Instead, Williams and Ceci think the problem is that women actually choose not to go into math-heavy fields, or drop out once they have started. "When you look at surveys of adolescent boys and girls and you say to them, 'What do you want to be when you grow up,' you never see girls saying, 'I want to be a physicist or an engineer,'" Ceci says. That doesn't mean they're rejecting science, but they're more likely to want to be physicians or veterinarians.
And those preferences persist. Studies of college students find that women are more interested in organic and social fields, while men are more interested in systematizing things. And indeed, more than half of new medical doctors and biologists are women today -- and in veterinary medicine, women are more than 75% of new graduates.
So, as other researchers have discovered about women in science, they often tend to gravitate toward certain fields and men to others. If preferring medicine to math is a problem, it's news to me.
But women also tend to have other preferences that affect their work in the STEM and other fields. That preference is for children and childcare. Of course that's not unique to female scientists or academics. Across the spectrum of work and careers, women tend to do more childcare than do men. And that can mean less prestige, less advancement and lower earnings.
Again, it's a choice and one I would never criticize them for making. If a woman wants to take a few months - or a few years - off and care for her children, it won't bother me a bit. As I said earlier, I wish more men would do that.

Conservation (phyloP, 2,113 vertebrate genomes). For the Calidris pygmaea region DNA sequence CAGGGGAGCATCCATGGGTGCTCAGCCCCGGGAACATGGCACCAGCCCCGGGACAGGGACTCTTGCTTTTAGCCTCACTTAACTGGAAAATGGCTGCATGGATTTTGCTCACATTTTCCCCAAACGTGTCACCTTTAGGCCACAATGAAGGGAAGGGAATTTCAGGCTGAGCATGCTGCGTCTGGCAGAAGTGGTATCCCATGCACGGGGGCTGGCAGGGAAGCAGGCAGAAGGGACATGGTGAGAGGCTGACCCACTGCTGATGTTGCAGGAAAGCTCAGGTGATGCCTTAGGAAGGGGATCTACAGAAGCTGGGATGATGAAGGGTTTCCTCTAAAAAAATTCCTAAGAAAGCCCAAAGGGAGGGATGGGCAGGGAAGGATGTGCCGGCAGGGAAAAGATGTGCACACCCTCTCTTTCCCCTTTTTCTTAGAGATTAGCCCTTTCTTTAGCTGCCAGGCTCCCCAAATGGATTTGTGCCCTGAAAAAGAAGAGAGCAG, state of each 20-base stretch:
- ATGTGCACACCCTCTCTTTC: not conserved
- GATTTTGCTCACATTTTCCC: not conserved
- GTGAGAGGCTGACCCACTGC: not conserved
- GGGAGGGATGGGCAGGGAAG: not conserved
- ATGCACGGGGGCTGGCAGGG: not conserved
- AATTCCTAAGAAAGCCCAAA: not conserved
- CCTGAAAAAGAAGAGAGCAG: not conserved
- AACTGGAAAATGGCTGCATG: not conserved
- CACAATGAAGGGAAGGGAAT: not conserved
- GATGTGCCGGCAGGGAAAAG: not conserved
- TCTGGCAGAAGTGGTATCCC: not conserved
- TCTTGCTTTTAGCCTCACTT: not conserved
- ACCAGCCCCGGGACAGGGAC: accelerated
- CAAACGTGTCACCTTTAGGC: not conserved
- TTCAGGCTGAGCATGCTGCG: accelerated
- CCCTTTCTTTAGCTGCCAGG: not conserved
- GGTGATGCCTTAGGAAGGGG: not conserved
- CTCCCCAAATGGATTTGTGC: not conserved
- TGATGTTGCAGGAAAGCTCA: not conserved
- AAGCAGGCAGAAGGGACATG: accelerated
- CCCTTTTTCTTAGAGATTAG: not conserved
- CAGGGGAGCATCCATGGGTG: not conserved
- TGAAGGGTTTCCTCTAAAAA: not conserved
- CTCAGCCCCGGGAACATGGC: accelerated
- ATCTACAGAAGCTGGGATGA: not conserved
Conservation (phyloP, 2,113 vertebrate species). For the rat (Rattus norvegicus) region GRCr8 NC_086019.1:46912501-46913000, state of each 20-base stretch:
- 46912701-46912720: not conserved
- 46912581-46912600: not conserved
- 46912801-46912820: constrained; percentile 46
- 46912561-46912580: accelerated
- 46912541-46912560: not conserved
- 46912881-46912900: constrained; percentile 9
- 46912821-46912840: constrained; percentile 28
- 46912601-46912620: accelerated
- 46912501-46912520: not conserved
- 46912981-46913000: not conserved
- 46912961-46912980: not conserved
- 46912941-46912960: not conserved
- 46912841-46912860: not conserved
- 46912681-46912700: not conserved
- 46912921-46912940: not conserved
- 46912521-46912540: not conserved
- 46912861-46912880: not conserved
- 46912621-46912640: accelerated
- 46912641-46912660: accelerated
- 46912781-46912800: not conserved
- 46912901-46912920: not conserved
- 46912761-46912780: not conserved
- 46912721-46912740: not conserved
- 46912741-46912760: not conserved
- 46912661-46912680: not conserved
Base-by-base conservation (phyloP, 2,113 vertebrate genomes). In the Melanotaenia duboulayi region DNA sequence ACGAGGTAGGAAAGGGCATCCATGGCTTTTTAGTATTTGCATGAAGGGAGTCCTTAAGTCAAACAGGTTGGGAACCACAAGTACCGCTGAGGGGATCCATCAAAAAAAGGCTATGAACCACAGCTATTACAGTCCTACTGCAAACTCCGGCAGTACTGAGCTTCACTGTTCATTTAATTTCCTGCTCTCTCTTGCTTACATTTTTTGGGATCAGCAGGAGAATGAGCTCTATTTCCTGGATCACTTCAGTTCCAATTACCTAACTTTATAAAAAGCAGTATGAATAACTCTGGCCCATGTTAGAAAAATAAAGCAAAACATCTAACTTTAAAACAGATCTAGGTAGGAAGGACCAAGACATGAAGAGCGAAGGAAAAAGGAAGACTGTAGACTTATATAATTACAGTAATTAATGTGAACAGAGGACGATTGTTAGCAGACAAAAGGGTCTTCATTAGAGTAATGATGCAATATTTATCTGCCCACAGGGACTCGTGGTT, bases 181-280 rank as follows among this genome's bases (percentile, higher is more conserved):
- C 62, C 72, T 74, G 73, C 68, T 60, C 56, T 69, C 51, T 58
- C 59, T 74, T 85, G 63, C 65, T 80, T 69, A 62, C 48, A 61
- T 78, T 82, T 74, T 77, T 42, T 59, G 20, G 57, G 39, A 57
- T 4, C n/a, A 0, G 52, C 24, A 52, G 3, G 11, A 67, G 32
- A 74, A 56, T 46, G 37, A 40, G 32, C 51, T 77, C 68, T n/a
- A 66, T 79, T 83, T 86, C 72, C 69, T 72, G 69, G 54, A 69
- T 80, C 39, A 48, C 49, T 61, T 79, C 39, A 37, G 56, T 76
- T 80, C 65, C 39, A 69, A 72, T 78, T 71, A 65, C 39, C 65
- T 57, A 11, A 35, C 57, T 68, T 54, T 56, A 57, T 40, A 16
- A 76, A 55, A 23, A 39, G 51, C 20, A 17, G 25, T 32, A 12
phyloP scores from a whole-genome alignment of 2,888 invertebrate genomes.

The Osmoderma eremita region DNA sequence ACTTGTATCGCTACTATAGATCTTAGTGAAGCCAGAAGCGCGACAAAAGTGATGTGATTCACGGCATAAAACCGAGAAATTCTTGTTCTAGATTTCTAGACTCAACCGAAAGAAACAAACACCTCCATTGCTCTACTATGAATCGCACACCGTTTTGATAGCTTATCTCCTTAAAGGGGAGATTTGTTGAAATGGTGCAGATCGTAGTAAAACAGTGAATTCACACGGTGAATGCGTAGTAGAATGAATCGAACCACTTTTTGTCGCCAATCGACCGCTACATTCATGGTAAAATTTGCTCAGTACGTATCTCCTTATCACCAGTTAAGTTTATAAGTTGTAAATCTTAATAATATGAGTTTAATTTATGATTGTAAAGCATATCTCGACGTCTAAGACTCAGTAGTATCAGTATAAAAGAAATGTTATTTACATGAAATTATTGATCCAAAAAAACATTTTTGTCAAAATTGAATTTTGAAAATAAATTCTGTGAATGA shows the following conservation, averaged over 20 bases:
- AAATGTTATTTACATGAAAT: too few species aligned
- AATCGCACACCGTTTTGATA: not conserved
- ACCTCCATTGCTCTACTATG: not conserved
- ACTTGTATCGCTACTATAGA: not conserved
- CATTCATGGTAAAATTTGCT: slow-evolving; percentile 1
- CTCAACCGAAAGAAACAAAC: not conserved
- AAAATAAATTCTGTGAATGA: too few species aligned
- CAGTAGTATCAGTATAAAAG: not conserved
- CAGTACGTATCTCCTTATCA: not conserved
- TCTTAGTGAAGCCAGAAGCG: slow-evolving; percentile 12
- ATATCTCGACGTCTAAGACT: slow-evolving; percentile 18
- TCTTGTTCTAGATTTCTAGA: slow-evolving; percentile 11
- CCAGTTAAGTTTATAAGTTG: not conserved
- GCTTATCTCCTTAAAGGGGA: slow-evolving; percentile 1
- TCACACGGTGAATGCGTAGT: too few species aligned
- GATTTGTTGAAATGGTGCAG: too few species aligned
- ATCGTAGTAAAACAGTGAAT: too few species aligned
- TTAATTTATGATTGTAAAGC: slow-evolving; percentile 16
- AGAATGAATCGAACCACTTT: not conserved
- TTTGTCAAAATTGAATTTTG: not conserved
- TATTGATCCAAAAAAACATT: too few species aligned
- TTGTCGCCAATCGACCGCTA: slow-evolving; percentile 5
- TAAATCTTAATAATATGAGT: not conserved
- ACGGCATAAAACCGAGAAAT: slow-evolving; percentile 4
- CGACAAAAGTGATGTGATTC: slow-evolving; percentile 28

Ceci and Williams contend that academia can change to accomodate women's need to bear and raise children.
On the other hand, women shouldn't have to drop out because the tenure schedule conflicts with their fertility schedule. "Universities can and should do a lot more for women and for those men engaged in comparably-intensive caretaking," says Williams. Coming up with alternative schedules for parents of young children who are seeking tenure, for example, or finding other ways to ease the burden on parents or young children, could help women stay in academic careers -- and not only in math-intensive fields.
I agree, with an important addition. If accomodation is made for mothers' parenting needs, then it needs to be made for fathers' as well. If colleges and universities are going to bend over backward to allow mothers to have children, stay home with them and also stay in tenure-track positions, then fathers need to have the same opportunity. To do otherwise would not only be inequitable but would tend to deprive fathers of the opportunity to be with their children when they're very young, a time that most parents would describe as all too brief.
Not only that, but colleges and universities must, if they offer such accomodations to women and men, make it clear to men that they are the beneficiaries as well as women.
Women's entry into the workplace has resulted in many changes over the years. If one of those changes is to make the workplace more amenable to fathers' parenting time with their children, I'm all for it.
Thanks to Paul for the heads-up.